That all-around excellence played a huge role in the Golden State Warriors winning a franchise-best 67 games and taking home their first NBA championship since 1975. 

Harden also took the next step in his evolution as an NBA superstar. He averaged career-highs in points (27.4), assists (7.0) and rebounding (5.7) last season. Also, after being mocked for his porous defense since entering the league, the 25-year-old improved considerably at the other end of the court. His 103 points allowed per 100 possessions was an upgrade from the 107 he gave up in 2013-14 and the 106 he permitted the year before that. 

Harden also led the Houston Rockets past the opening round of the playoffs for the first time since the 2008-09 season. The Beard carried Houston to the Western Conference Finals before bowing out in five games to Curry's Warriors. 

The 22-year-old Davis didn't enjoy the same amount of postseason success as the other two, but his emergence as the best power forward in basketball helped catapult the New Orleans Pelicans into a playoff spot. 

In just his third pro season, The Brow finished fourth in scoring (24.4 points) and eighth in rebounding (10.2), and led the league in blocked shots per game (2.9) for the second year in a row. He's also developing into a versatile offensive weapon, shooting 45.8 percent from within 10-16 feet to go along with his 73.4 percent around the rim. With offensive mastermind Alvin Gentry taking over the Pels, Davis' stock is bound to soar even higher.

Still, it's hard to justify putting anyone from that trio ahead of Durant because of one amazing season, especially when KD still managed to be productive in his short time on the court. The Texas product's 25.4 points per game would have been third-best in the league had he played enough games to qualify for the leaderboard.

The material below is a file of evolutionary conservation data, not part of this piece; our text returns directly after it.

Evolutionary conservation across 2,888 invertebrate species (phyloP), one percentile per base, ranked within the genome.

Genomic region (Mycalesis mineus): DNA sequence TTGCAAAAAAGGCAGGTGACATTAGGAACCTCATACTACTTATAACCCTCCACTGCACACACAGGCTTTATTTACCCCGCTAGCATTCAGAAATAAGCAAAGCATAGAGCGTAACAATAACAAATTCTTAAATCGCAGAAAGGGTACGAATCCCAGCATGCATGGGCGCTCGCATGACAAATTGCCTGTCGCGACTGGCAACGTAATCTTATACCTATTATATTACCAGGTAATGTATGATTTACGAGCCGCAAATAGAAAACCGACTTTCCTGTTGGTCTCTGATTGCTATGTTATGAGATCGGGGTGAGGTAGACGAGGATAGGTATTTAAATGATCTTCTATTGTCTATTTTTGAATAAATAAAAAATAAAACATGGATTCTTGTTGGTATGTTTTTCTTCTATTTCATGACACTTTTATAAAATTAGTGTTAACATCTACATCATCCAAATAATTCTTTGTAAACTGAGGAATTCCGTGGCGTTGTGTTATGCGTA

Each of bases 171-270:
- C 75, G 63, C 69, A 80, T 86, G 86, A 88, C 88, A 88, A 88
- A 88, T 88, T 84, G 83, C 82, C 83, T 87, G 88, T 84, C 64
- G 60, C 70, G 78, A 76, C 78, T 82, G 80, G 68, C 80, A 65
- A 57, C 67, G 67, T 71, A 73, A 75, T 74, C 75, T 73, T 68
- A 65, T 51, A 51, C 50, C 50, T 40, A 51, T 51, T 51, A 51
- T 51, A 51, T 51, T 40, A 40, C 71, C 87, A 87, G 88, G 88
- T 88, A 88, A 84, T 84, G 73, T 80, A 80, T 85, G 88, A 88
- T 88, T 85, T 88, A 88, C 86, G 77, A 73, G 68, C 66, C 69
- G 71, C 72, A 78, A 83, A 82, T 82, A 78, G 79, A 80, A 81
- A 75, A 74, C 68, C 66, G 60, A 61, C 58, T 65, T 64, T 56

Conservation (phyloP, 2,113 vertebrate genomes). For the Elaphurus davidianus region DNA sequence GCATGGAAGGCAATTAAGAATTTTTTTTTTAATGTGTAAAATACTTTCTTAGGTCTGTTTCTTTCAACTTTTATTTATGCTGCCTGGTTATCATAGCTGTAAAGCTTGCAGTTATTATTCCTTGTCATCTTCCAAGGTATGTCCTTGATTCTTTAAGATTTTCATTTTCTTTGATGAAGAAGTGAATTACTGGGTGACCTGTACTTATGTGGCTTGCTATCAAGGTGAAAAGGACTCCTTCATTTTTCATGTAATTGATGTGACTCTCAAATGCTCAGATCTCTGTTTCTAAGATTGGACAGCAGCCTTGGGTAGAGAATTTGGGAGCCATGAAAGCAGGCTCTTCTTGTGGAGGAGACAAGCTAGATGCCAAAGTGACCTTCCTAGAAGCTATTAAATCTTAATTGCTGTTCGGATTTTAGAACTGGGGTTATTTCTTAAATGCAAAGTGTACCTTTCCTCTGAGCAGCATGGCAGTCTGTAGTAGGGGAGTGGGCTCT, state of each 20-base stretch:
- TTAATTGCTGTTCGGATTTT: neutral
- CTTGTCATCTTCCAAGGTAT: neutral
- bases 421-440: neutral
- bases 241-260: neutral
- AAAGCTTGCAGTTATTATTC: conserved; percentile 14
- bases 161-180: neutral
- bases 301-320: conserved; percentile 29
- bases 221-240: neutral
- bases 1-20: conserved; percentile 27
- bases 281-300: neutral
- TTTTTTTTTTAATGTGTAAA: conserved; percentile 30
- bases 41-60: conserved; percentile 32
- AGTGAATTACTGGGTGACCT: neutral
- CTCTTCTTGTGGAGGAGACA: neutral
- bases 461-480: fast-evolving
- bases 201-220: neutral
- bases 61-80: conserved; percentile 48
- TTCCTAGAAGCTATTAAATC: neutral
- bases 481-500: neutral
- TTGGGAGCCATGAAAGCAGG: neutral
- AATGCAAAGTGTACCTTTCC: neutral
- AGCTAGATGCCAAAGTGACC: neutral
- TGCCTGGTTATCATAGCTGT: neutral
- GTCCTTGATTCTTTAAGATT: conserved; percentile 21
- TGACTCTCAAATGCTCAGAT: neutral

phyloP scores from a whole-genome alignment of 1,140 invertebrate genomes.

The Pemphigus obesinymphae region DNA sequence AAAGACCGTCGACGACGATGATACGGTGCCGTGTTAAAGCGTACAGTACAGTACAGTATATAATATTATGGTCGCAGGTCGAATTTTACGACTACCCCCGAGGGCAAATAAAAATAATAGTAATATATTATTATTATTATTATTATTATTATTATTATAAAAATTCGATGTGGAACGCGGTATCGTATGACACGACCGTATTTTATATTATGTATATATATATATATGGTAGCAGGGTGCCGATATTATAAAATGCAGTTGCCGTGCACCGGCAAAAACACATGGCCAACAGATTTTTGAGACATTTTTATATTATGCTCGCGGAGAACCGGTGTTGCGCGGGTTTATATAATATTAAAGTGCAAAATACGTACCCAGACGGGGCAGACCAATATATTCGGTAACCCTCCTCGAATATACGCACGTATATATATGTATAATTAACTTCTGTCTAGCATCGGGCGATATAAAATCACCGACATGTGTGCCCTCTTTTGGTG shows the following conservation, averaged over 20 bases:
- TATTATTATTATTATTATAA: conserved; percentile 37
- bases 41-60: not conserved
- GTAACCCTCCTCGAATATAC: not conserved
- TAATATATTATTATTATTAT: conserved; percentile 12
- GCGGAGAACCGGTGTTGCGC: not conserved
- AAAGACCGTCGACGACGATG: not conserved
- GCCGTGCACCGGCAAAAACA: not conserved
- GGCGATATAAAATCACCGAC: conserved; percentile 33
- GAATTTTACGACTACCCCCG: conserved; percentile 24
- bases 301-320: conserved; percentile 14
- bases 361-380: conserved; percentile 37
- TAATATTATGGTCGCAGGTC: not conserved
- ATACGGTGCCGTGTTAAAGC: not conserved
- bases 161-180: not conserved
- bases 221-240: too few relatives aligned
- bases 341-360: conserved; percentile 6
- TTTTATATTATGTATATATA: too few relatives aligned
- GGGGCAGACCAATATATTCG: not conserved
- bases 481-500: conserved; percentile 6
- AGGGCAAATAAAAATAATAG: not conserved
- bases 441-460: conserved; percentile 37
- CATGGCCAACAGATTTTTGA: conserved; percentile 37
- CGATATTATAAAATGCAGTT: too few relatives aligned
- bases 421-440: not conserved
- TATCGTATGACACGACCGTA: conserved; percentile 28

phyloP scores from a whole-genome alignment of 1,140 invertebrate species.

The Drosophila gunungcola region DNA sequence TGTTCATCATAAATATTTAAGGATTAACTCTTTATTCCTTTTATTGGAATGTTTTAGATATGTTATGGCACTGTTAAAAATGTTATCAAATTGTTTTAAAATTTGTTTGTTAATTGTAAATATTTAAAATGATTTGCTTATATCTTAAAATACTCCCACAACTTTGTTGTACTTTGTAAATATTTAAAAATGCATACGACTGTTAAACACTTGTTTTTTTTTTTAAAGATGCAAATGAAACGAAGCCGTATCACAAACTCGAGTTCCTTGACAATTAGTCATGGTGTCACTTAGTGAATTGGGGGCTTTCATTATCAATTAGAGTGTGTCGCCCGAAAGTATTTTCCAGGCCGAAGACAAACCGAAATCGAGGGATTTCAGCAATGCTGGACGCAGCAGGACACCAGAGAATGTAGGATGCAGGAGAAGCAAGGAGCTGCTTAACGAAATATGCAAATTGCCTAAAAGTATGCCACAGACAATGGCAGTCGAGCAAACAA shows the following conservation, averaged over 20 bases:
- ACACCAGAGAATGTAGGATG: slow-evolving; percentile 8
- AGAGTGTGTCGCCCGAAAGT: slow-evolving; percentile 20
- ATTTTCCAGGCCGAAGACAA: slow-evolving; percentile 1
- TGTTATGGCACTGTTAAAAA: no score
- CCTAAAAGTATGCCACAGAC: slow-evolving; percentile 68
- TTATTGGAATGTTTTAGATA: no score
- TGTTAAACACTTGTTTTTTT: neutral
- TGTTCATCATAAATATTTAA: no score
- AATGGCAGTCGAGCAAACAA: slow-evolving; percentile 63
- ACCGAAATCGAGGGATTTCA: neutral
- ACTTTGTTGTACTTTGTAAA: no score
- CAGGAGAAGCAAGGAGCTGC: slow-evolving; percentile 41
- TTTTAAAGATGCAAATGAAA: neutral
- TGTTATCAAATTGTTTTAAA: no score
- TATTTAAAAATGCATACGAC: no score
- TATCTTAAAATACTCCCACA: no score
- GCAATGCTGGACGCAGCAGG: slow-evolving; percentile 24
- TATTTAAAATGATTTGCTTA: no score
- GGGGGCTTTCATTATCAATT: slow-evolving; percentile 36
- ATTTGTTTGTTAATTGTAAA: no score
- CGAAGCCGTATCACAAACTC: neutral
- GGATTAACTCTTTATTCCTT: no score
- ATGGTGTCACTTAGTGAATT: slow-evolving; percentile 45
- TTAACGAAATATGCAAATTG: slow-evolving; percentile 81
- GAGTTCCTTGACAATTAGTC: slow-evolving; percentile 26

Additionally, last season's scoring effort was the seventh time Durant averaged at least 25 points per game in eight years. That's tied for third-most among active players behind James and Kobe Bryant. Since his arrival in 2007-08, he's won four scoring titles. No other player has taken home more than one during that span.

He's been such a prolific offensive weapon that ESPN personality Stephen A. Smith publicly declared him both a threat to Kareem Abdul-Jabbar's all-time scoring record and potentially the greatest scorer ever on separate occasions. 

Curry, Harden and Davis may have had better 2014-15 campaigns, but Durant has put together a greater overall body of work, especially on the offensive end. In the chart below, you'll see how Durant's career numbers compare to the rest of the field. It's also worth noting that his lifetime player efficiency rating (PER) of 24.66 is fourth-best among current NBA players, while his career 27.31 points per game is a close second to James (27.35).

Kevin Durant's Career vs. The Field
Kevin Durant48.137.927.36.93.524.7
Steph Curry47.
James Harden44.437.
Anthony Davis52.511.

Last season was the first time Durant's body seriously failed him. Prior to 2014-15, he'd missed just 16 games throughout his pro career. While Harden has managed to avoid the injury bug, the chart below shows Curry and Davis haven't been as fortunate.